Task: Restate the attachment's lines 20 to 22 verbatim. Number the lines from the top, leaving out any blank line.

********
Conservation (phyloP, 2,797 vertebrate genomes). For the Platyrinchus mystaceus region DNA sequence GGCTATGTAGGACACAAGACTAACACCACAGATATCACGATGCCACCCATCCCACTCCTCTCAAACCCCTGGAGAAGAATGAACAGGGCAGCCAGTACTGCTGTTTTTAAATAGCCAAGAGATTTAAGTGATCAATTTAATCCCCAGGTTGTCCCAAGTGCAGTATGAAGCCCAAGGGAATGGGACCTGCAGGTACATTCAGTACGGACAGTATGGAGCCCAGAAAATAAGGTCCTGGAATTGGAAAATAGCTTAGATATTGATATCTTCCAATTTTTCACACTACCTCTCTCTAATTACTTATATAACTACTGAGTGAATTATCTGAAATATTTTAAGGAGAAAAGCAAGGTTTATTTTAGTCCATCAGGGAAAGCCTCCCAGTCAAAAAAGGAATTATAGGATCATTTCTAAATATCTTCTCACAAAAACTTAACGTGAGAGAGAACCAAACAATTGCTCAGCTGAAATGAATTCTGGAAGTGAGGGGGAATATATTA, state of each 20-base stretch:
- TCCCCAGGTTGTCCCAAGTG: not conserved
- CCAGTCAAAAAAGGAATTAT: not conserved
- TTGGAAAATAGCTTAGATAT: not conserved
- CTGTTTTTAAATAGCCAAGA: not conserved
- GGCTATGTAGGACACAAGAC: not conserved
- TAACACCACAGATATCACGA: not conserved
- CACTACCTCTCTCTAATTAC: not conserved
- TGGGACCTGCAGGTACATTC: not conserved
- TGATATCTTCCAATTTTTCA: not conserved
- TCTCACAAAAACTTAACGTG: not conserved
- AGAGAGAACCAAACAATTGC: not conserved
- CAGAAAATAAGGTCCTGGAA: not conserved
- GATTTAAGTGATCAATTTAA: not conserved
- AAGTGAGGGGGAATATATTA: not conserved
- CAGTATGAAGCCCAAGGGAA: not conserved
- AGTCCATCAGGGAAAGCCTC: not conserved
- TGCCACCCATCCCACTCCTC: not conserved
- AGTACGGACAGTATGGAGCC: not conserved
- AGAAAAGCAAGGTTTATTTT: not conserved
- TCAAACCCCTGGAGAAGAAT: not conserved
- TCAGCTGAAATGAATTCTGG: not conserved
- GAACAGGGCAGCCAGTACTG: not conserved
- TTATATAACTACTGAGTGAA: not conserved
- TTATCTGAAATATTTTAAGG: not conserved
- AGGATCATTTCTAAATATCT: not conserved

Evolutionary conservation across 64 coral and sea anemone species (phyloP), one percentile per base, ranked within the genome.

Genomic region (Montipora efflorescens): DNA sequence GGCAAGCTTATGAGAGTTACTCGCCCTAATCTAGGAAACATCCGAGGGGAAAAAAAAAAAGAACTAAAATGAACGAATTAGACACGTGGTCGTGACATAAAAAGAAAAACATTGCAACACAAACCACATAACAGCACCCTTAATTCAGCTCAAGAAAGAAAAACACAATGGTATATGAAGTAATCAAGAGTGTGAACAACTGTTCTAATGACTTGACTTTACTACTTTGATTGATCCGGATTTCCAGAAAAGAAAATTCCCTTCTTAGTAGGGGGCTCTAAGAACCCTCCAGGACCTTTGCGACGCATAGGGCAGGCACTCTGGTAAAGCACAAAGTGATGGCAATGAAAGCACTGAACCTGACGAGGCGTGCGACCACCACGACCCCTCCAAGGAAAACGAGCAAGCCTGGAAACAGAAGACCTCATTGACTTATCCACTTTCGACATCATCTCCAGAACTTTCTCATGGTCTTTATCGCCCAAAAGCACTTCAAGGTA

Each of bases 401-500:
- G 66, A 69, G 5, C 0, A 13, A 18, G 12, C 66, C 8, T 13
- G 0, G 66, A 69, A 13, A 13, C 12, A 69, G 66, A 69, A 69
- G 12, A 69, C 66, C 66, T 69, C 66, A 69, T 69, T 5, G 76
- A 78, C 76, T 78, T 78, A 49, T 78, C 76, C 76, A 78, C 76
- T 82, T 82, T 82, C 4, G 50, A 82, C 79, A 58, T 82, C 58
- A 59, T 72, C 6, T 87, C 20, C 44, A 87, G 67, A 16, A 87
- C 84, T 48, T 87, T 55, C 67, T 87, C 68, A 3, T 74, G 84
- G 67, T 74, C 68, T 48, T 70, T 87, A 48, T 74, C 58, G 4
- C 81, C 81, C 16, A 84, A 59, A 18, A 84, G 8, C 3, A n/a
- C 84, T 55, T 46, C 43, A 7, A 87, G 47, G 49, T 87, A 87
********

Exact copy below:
- AGAAAAGCAAGGTTTATTTT: not conserved
- TCAAACCCCTGGAGAAGAAT: not conserved
- TCAGCTGAAATGAATTCTGG: not conserved